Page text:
The Data Protection Act 1998 (DPA) and the General Data Protection Requirements 2018 (GDPR) requires a clear direction on policy for the security of information within the Practice.
The following is a Statement of Policy which will apply:
- The Practice will maintain its registration as a Data Controller with the Information Commissioner’s Office (ICO) http://www.ico.gov.uk/ which is the UK’s independent authority set up to uphold information rights in the public interest, promoting openness by public bodies and data privacy for individuals.
- The Practice is committed to the security of patient and staff records.
- All data breaches will be reported to the statutory authorities within laid down time frames.
- The Practice will display a poster in the waiting room which explains to patients the Practice policy.
- The Practice will make available a leaflet on Access to medical Records and Data Protection Your information: What you need to know for the information of patients.
- The Practice will take steps to ensure that the individual patient information is not deliberately or accidentally released or (by default) made available or accessible to a third party without the patient’s consent, unless otherwise legally compliant. This will include training on confidentiality issues, data protection legislation principles, working securely procedures, and the application of best practice in the work place.
- The Practice will respect and act on requests by patients within statutory timelines to correct misleading or incorrect data held within records.
- The practice will undertake prudence in the use of, and testing of, arrangements for the backup and recovery of data in the event of an adverse event.
- The Practice will maintain a system of “Significant Event Reporting” through a no blame culture to capture and address incidents which threaten compliance with data protection.
- Data protection issues will form part of the Practice general procedures for the management and review of risk.
- Specific instruction will be documented with confidentiality and security instructions and will be promoted to all staff.
My Care Record
We need to hold personal information about you on our computer system and in paper records to help us look after your health needs; your doctor is responsible for their accuracy and safe-keeping. Please help us keep your records up to date by informing us of any changes to your circumstances.
Doctors and staff in the Practice have access to your medical records to enable them to do their jobs. From time to time information may be shared with other involved in your care if it is necessary. Anyone with access to your record is properly trained in confidentiality issues and is governed by both a legal and contractual duty to keep your details private. We may also share your information with our “Partner Organisations”. For more information please ask at reception for the “How we use your health records” leaflet.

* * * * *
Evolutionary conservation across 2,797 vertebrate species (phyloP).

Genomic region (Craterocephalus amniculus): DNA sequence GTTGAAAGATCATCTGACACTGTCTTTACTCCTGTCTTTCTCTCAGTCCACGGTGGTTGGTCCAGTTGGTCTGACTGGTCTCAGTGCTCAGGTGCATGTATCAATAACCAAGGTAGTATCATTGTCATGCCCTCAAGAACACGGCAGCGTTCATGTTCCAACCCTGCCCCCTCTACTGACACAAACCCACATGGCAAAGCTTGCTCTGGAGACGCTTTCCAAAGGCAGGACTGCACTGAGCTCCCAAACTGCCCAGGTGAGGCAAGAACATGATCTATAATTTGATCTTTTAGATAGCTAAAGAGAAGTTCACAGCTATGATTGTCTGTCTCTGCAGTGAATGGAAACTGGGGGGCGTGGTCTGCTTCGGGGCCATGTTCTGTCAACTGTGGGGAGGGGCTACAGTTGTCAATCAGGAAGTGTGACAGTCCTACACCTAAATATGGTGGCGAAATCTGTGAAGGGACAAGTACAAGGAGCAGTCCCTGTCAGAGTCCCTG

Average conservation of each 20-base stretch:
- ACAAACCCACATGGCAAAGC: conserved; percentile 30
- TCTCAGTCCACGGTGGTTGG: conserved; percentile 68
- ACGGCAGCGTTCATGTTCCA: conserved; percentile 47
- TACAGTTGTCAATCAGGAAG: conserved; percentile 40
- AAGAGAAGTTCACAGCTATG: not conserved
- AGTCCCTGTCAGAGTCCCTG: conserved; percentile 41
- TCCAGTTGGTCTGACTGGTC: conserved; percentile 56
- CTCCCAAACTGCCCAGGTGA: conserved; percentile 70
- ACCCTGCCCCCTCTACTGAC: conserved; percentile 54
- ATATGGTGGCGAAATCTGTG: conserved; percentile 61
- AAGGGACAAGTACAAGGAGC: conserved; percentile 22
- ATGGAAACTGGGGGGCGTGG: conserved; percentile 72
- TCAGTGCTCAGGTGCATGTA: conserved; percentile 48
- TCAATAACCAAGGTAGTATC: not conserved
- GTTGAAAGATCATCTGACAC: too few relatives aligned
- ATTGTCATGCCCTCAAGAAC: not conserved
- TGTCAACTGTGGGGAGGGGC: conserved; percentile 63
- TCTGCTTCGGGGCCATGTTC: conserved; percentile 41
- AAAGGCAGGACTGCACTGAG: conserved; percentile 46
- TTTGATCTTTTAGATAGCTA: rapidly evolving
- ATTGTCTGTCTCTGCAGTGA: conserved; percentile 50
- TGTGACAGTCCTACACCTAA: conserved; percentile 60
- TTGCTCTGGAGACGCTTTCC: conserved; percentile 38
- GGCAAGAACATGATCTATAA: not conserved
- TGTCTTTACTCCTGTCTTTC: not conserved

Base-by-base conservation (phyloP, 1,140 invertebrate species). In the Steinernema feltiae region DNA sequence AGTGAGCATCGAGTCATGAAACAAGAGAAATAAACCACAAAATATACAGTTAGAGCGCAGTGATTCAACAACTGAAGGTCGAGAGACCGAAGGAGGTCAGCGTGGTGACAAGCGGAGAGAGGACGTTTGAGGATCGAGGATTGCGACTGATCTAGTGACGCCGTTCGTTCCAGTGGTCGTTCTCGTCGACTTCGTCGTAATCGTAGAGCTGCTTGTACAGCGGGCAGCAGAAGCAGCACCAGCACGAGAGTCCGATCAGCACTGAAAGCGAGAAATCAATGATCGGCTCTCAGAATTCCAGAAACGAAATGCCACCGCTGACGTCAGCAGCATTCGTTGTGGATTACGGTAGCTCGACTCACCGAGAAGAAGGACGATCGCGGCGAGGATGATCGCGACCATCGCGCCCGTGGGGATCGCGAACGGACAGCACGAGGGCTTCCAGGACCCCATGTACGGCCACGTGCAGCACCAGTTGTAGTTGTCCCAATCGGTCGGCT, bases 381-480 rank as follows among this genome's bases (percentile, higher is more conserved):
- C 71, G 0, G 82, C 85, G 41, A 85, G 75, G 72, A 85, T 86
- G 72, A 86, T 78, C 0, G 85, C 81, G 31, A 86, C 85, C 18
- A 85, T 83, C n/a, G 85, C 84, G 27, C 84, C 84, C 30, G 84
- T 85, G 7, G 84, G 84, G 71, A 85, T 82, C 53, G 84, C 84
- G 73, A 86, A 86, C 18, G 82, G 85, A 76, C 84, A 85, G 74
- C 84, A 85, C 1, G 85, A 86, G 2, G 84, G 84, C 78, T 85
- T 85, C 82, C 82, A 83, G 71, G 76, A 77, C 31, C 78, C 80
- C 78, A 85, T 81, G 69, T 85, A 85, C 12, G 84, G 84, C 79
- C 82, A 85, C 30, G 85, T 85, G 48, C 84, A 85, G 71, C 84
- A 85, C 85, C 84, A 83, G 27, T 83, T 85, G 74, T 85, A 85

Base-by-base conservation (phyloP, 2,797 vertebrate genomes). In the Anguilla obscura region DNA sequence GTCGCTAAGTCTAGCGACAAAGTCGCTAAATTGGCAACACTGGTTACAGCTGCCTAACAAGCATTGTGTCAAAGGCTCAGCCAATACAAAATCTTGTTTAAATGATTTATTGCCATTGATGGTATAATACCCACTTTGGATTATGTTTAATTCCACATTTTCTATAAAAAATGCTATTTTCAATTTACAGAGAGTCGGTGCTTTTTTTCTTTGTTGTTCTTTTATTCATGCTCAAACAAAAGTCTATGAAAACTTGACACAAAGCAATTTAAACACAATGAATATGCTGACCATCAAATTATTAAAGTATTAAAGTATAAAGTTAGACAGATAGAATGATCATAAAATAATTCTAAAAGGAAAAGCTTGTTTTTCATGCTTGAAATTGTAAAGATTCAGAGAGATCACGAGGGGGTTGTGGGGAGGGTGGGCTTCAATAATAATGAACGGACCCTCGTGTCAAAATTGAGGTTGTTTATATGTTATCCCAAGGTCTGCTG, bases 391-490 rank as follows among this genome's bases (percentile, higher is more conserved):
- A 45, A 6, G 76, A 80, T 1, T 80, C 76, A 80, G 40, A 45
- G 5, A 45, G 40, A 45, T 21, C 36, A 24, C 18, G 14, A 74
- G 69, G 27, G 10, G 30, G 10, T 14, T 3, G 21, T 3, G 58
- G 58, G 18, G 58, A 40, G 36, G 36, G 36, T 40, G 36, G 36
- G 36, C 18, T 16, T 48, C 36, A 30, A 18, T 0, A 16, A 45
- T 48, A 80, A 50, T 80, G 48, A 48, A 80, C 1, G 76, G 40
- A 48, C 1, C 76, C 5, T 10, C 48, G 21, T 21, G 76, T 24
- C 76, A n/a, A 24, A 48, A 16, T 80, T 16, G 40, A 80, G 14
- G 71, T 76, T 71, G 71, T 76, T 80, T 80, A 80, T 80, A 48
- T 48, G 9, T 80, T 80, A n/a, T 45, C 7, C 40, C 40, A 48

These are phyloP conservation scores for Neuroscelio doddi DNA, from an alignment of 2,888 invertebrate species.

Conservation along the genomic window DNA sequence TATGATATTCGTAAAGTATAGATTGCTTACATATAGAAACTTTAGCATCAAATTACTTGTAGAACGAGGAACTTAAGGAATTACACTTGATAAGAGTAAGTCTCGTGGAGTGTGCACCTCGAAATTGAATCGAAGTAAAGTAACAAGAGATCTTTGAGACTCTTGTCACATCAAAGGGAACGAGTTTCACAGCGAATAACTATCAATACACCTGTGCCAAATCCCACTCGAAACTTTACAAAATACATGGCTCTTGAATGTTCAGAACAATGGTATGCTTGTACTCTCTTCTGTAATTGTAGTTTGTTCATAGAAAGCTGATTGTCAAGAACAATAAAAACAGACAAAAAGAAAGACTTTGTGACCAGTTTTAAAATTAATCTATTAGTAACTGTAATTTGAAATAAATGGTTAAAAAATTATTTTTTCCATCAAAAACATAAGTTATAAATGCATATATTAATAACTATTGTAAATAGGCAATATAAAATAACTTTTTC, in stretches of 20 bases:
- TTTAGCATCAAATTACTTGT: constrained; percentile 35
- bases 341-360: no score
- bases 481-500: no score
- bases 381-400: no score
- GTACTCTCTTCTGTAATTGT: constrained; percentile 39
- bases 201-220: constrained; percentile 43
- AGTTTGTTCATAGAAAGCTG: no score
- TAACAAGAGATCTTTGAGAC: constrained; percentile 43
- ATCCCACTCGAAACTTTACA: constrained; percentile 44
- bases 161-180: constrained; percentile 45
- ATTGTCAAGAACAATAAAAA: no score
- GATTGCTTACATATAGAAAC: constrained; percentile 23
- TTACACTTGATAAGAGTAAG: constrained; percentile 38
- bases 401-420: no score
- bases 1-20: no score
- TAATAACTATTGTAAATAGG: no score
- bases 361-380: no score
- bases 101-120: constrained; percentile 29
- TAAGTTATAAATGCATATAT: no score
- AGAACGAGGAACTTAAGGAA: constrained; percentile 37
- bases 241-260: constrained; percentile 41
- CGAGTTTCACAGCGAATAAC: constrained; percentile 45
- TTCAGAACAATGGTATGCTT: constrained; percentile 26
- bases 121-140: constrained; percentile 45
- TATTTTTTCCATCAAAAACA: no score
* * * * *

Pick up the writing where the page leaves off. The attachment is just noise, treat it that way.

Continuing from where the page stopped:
My Care Record allows health and care professionals directly involved in your care, access to information about you:
All information about you is held securely and appropriate safeguards are in place to prevent accidental loss.
In some circumstances we may be required by law to release your details to statutory or other official bodes, for example if a court order is presented, or in the case of public health issues.
In other circumstances you may be required to give written consent before information is released – such as for medical reports for insurance, solicitors etc.
To ensure privacy, we will not disclose information over the telephone or fax unless we are sure that we are talking to you. Information will not be disclosed to family, friends. Or spouses unless we have prior written consent, and we do not leave messages with others.
You have a right to see your records if you wish. Please ask at reception if you would like further details and our patient information leaflet. You will need to complete a Subject Access Request form. Your normal/registered GP will be asked to authorise this request. In some circumstances a fee may be payable, if the the request is deemed excessive, or repetitive.